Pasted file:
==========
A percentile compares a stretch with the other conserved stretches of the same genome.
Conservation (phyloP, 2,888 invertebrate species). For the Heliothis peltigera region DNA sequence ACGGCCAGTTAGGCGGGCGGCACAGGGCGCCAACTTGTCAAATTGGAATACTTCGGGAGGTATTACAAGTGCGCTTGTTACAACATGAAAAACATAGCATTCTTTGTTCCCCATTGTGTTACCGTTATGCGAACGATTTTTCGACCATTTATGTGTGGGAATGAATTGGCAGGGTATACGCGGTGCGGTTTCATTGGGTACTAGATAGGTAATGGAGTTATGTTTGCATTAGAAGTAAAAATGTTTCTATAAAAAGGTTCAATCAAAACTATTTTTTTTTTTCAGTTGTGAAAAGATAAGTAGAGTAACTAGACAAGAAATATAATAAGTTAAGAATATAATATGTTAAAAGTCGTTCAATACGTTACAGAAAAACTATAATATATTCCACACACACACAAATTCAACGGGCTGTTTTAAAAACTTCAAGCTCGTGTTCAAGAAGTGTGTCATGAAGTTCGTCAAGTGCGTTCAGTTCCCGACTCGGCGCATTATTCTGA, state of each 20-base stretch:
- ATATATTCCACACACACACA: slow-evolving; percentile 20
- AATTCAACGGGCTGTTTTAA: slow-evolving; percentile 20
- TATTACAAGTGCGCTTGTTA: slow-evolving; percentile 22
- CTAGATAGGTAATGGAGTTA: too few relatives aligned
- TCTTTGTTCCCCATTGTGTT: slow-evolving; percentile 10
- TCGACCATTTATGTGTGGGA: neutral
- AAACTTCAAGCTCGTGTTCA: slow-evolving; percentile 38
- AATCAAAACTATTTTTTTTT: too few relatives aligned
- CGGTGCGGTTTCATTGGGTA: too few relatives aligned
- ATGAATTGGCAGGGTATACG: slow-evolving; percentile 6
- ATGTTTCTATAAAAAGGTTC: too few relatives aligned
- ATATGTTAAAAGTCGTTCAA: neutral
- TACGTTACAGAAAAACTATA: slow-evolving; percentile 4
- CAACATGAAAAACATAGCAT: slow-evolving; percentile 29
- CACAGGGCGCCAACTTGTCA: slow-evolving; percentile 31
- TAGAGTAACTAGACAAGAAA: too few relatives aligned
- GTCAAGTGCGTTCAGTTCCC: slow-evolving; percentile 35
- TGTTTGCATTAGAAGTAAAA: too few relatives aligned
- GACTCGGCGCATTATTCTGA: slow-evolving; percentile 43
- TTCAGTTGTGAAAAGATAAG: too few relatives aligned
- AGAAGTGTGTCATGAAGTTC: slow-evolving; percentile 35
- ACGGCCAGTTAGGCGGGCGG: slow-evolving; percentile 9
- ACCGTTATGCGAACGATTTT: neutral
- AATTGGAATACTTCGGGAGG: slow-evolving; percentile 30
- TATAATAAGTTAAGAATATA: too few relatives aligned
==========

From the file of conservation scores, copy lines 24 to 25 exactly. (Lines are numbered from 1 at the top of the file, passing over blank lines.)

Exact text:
- ACGGCCAGTTAGGCGGGCGG: slow-evolving; percentile 9
- ACCGTTATGCGAACGATTTT: neutral